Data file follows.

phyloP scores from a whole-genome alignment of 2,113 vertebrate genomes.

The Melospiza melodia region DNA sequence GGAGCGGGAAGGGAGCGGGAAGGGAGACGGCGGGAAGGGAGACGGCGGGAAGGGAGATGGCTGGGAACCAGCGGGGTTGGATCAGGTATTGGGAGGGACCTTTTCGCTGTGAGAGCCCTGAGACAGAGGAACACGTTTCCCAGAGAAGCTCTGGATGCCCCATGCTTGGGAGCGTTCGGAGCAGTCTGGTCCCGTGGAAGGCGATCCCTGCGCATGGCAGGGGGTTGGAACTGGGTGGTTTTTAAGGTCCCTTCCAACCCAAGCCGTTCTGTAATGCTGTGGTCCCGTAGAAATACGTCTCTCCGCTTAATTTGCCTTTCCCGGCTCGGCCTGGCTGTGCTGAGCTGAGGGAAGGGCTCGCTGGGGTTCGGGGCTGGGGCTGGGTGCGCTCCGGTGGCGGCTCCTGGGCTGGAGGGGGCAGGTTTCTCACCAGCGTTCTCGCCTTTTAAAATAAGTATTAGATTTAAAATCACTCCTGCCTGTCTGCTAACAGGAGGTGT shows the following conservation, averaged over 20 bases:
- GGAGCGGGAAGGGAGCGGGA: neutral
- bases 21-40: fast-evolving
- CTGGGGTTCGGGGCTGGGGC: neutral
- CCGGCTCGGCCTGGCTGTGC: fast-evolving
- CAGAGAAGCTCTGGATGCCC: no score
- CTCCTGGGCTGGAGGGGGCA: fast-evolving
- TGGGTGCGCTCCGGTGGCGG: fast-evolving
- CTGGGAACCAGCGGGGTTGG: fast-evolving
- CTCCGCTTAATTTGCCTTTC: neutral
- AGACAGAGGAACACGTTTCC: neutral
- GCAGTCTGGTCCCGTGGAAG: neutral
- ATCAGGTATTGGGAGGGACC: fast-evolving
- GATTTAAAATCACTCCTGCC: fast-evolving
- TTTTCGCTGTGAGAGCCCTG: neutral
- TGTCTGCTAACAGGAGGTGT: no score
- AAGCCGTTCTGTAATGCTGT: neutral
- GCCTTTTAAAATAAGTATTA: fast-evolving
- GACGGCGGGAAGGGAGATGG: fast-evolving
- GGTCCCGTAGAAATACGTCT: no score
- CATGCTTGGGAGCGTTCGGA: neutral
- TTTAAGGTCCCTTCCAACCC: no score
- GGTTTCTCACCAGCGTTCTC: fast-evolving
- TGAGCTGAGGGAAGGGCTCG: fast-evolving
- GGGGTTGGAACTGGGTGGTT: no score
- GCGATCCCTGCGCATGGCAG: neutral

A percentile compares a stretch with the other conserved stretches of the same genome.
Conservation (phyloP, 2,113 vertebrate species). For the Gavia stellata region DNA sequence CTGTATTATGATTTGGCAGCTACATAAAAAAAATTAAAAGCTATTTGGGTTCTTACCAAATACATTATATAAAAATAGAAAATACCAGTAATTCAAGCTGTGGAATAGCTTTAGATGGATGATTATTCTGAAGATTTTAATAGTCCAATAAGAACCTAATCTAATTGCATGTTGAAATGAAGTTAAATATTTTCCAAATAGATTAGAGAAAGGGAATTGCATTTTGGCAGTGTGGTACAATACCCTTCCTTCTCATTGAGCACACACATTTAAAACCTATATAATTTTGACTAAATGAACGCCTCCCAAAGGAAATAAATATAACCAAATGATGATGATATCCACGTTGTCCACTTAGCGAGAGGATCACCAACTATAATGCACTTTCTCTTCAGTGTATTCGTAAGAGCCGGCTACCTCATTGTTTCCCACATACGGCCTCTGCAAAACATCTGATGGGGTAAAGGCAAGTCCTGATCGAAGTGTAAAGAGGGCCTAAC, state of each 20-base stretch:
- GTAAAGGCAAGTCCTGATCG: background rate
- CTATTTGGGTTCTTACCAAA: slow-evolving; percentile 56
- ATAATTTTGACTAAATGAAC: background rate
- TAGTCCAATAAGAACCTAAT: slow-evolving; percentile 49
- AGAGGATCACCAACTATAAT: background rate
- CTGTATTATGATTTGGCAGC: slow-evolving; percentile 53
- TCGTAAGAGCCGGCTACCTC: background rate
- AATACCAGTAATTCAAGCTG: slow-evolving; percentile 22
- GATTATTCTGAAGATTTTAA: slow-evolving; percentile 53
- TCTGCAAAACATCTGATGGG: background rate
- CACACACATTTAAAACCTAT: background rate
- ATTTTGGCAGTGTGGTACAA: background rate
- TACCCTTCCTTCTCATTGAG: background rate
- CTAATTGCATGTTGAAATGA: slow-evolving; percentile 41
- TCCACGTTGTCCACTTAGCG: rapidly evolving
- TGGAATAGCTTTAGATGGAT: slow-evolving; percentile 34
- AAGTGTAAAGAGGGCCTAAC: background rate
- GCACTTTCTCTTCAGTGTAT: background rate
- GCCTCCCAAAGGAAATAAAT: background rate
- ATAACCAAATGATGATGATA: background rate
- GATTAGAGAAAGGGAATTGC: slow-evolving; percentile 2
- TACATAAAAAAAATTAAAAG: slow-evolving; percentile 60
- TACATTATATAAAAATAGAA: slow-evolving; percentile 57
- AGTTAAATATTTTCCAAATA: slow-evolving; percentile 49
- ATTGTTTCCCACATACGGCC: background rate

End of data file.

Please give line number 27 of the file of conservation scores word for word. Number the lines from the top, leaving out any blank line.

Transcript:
- GCGATCCCTGCGCATGGCAG: neutral